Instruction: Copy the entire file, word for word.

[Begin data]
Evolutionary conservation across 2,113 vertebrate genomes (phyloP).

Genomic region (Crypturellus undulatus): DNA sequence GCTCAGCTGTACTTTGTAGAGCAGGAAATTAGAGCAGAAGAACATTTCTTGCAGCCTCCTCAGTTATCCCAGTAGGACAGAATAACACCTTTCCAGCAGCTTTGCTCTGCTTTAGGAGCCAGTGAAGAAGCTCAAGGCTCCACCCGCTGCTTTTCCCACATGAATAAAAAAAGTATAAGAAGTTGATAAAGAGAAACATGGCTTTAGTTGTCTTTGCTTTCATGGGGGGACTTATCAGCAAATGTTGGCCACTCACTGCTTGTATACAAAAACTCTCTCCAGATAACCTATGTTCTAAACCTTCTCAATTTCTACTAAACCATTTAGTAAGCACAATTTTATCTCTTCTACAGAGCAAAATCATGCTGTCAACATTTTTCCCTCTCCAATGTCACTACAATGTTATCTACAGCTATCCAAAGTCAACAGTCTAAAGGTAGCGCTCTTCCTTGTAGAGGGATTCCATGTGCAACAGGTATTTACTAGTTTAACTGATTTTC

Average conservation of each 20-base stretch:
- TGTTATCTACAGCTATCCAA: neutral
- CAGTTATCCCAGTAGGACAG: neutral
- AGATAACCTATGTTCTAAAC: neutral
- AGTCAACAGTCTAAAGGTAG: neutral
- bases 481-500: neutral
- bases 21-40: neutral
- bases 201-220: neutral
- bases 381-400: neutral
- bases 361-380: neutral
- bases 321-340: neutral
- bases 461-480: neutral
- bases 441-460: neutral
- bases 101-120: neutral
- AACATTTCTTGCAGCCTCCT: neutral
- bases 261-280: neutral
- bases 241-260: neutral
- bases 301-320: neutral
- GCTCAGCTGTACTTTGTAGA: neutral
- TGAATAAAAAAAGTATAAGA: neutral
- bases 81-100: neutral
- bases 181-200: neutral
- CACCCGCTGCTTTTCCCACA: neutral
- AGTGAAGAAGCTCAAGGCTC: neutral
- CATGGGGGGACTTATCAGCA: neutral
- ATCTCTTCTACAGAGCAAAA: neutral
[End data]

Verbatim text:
Evolutionary conservation across 2,113 vertebrate genomes (phyloP).

Genomic region (Crypturellus undulatus): DNA sequence GCTCAGCTGTACTTTGTAGAGCAGGAAATTAGAGCAGAAGAACATTTCTTGCAGCCTCCTCAGTTATCCCAGTAGGACAGAATAACACCTTTCCAGCAGCTTTGCTCTGCTTTAGGAGCCAGTGAAGAAGCTCAAGGCTCCACCCGCTGCTTTTCCCACATGAATAAAAAAAGTATAAGAAGTTGATAAAGAGAAACATGGCTTTAGTTGTCTTTGCTTTCATGGGGGGACTTATCAGCAAATGTTGGCCACTCACTGCTTGTATACAAAAACTCTCTCCAGATAACCTATGTTCTAAACCTTCTCAATTTCTACTAAACCATTTAGTAAGCACAATTTTATCTCTTCTACAGAGCAAAATCATGCTGTCAACATTTTTCCCTCTCCAATGTCACTACAATGTTATCTACAGCTATCCAAAGTCAACAGTCTAAAGGTAGCGCTCTTCCTTGTAGAGGGATTCCATGTGCAACAGGTATTTACTAGTTTAACTGATTTTC

Average conservation of each 20-base stretch:
- TGTTATCTACAGCTATCCAA: neutral
- CAGTTATCCCAGTAGGACAG: neutral
- AGATAACCTATGTTCTAAAC: neutral
- AGTCAACAGTCTAAAGGTAG: neutral
- bases 481-500: neutral
- bases 21-40: neutral
- bases 201-220: neutral
- bases 381-400: neutral
- bases 361-380: neutral
- bases 321-340: neutral
- bases 461-480: neutral
- bases 441-460: neutral
- bases 101-120: neutral
- AACATTTCTTGCAGCCTCCT: neutral
- bases 261-280: neutral
- bases 241-260: neutral
- bases 301-320: neutral
- GCTCAGCTGTACTTTGTAGA: neutral
- TGAATAAAAAAAGTATAAGA: neutral
- bases 81-100: neutral
- bases 181-200: neutral
- CACCCGCTGCTTTTCCCACA: neutral
- AGTGAAGAAGCTCAAGGCTC: neutral
- CATGGGGGGACTTATCAGCA: neutral
- ATCTCTTCTACAGAGCAAAA: neutral